Discussions Mean You’ll Hear If Your Price Is Unreasonable, But Not Necessarily That It’s Uncompetitive
February 23, 2015
By: Eric Whytsell
Contractors in the competitive range often enter into discussions with unwarranted expectations. The fact that discussions must be “meaningful” does not mean that an offeror will receive actionable information concerning its price. The recent decision in Theodor Wille Intertrade AG, B-409976.3 (January 22, 2015) reiterates what offerors can – and cannot – reasonably expect to learn about pricing from discussions with the procuring agency.
The case involved the protest of a Defense Logistics Agency (DLA) award of contracts for logistics support services. Theodor Wille Intertrade AG (TWI) argued that DLA failed to conduct meaningful discussions because it did not alert TWI that its overall pricing was significantly higher than that of its competitors. The Government Accountability Office (GAO) disagreed, finding nothing wrong with DLA’s handling of discussions.
Under the solicitation, the total evaluated price comprised the sum of the overall aggregate acquisition ceiling price of Price Evaluation List (PEL) line items, plus certain other items. Prices were evaluated for price reasonableness using accepted price analysis methods, including comparison of offers to each other, market research, and prior procurements. The PELs included the types of supplies that had historically been purchased under predecessor contracts. Offerors were required to submit prices for every item and their aggregate PEL price was "determined by multiplying their ceiling price for each item by its estimated annual quantity and adding the totals for all line items in the PEL for each applicable pricing period."
Based on the wide variety of prices received for individual PEL items, DLA determined that price negotiation was in the best interest of the Government. The resulting price negotiation consisted of the agency identifying unit prices for PEL items that exceeded its maximum objective, then advising each offeror that it should improve its price for that PEL item. Three rounds of price negotiation resulted in reductions in overall PEL pricing, but TWI ultimately had higher prices than the awardees. Upon learning it had not received an award, TWI protested.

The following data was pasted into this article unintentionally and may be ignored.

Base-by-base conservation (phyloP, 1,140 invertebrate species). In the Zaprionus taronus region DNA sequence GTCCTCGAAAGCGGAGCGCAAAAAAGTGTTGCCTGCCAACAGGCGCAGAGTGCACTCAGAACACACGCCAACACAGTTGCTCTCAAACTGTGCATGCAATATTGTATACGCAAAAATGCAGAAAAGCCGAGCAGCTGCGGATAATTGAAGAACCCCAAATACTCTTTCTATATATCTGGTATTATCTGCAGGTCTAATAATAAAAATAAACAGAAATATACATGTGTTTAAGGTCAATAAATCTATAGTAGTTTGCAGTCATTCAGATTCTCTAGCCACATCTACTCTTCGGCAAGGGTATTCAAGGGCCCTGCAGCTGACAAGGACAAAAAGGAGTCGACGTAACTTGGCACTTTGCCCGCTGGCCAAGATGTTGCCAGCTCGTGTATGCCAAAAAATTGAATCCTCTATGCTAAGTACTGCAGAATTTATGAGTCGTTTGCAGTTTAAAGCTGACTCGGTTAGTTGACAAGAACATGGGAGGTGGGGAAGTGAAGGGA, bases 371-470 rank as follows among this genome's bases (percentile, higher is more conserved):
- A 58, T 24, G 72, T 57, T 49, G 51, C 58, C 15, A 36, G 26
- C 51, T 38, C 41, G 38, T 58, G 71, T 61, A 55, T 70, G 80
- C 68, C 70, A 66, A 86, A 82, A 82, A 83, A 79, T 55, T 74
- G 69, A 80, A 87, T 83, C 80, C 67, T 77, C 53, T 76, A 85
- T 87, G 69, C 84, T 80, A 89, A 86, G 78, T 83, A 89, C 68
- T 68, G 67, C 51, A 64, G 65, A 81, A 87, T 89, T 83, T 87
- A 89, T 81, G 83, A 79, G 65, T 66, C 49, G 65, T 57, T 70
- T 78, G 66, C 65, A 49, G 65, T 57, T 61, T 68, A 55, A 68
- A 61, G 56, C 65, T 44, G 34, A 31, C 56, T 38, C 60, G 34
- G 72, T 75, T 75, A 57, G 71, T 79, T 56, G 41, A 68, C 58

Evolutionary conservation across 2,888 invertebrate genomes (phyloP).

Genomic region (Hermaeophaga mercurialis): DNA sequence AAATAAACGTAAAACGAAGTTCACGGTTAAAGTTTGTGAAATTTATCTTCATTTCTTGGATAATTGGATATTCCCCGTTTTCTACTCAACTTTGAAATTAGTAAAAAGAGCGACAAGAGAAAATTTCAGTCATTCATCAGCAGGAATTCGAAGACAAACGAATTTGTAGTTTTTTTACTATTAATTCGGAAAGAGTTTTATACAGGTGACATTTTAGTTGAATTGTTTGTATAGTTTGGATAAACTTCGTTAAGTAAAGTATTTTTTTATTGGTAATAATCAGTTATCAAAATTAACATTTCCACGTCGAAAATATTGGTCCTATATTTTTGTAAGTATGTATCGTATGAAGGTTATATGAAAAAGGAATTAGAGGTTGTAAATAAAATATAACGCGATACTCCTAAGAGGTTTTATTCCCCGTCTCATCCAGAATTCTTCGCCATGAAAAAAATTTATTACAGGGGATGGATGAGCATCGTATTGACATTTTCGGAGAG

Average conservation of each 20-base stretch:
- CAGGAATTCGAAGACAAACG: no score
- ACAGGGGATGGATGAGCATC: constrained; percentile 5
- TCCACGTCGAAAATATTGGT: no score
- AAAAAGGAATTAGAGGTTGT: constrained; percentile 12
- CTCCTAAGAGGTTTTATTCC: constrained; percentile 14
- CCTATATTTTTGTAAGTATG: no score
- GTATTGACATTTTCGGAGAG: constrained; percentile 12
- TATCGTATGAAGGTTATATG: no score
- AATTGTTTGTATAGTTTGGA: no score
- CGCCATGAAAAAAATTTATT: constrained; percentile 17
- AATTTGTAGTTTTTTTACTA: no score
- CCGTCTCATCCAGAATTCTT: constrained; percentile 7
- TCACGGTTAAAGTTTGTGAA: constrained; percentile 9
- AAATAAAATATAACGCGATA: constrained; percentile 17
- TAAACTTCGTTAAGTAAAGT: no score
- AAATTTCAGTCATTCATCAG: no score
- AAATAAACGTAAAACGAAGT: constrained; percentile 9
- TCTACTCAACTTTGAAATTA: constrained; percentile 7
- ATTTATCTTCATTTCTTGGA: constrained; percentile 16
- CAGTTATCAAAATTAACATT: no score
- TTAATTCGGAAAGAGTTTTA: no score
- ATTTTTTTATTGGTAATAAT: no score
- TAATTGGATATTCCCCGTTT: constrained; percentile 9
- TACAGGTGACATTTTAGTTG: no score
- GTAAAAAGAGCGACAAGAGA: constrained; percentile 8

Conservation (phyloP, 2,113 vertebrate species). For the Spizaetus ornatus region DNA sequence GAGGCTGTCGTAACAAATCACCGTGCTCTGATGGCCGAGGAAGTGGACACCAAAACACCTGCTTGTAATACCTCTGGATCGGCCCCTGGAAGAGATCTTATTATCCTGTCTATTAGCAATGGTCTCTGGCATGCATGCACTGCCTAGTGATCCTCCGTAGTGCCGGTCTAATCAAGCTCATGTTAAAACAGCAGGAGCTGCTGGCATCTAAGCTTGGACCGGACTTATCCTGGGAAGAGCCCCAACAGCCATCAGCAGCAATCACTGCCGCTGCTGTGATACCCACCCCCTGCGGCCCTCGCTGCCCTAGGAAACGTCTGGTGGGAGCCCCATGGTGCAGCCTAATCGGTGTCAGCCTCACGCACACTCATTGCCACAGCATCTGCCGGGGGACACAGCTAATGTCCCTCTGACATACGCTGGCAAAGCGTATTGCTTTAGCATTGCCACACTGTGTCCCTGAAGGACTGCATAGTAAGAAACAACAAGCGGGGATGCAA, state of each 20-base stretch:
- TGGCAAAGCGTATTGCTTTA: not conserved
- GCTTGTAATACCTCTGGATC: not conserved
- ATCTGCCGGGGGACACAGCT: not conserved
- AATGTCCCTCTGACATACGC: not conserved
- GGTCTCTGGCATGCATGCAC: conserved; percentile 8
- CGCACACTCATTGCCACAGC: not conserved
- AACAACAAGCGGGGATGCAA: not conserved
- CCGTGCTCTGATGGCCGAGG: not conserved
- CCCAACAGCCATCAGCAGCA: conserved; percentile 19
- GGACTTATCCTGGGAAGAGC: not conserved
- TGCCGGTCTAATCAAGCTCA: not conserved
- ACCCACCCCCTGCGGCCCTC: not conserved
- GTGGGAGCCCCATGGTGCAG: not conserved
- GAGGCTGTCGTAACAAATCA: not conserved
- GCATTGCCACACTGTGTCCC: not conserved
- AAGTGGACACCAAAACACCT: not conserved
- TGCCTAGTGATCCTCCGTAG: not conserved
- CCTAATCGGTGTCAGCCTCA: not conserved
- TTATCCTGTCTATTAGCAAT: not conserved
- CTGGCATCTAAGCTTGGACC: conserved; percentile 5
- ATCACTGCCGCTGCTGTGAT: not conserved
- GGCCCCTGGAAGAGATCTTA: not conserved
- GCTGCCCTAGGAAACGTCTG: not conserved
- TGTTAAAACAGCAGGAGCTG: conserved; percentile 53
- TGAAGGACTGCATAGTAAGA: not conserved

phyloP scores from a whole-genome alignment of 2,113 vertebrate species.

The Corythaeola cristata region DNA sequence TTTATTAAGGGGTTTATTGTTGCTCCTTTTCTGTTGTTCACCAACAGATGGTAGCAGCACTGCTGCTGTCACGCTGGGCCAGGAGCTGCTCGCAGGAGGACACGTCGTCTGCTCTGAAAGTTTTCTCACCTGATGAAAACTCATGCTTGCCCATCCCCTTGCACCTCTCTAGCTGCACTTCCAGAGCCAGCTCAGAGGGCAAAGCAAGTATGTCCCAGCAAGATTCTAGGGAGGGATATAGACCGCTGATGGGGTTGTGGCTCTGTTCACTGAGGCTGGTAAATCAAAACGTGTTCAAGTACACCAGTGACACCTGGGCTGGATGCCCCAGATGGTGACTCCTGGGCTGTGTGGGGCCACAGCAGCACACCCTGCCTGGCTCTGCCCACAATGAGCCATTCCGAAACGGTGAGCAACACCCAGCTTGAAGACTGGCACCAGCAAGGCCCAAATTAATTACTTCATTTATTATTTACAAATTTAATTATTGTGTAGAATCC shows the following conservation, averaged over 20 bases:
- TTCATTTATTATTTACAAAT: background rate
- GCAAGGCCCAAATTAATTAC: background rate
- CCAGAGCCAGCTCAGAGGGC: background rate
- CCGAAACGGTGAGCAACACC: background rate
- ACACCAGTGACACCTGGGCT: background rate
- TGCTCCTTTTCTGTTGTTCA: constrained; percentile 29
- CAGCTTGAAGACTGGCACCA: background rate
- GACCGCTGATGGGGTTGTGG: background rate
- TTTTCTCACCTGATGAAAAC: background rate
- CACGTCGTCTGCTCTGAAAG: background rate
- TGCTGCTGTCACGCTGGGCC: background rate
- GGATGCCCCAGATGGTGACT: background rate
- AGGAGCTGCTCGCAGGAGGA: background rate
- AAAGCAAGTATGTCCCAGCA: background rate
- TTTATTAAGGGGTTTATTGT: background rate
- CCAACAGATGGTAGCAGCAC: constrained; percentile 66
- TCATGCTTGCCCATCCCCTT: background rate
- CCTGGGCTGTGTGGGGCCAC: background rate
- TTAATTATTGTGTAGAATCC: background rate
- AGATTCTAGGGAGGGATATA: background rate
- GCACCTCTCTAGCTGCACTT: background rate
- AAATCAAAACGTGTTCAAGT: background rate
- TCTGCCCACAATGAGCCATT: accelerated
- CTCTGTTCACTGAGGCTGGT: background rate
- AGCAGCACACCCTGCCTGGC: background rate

Addressing TWI’s challenge to DLA’s discussions, GAO acknowledged that discussions “must be sufficiently detailed so as to lead an offeror into the areas of its proposal requiring amplification or revision in a manner to materially enhance the offeror’s potential for receiving award” and, therefore, “must, at a minimum, address significant weaknesses, deficiencies and adverse past performance information to which the offeror has not yet had an opportunity to respond,” citing FAR 15.306(d)(3). But GAO went on to point out its long-standing position that the decision to inform an offeror during discussions that its price is too high or too low is left to the agency’s discretion. Indeed, under GAO precedent, the agency only needs to discuss price if it finds an offeror’s price to be unreasonable. This is true even where the offeror’s price is significantly higher than the competition’s, as long as it is below the government’s reasonable price estimate.
Here, the GAO found no basis to question the discussions based on DLA’s price evaluation. The record revealed that TWI’s aggregate PEL price was lower than the agency’s relevant maximum objective and, as the result of discussions, was lower than DLA’s maximum objective prices for each of the PEL items. Thus, DLA did not find either TWI’s final prices for individual PEL items or its total PEL pricing to be unreasonable. From the GAO’s perspective, the agency could have, but was not required to, inform TWI that its price was still higher than that of its competitors. Under these circumstances, DLA’s decision not to share that information with TWI did not constitute error.
What’s the take-away? Don’t expect more from discussions concerning price than the agency is required to provide. Also, don’t read too much into the fact that the procuring agency has not told you to “sharpen your pencil” with respect to your pricing. Your price may be entirely reasonable but completely uncompetitive. And, if so, the agency doesn’t have to tell you a thing.
Eric Whytsell is responsible for the contents of this article.
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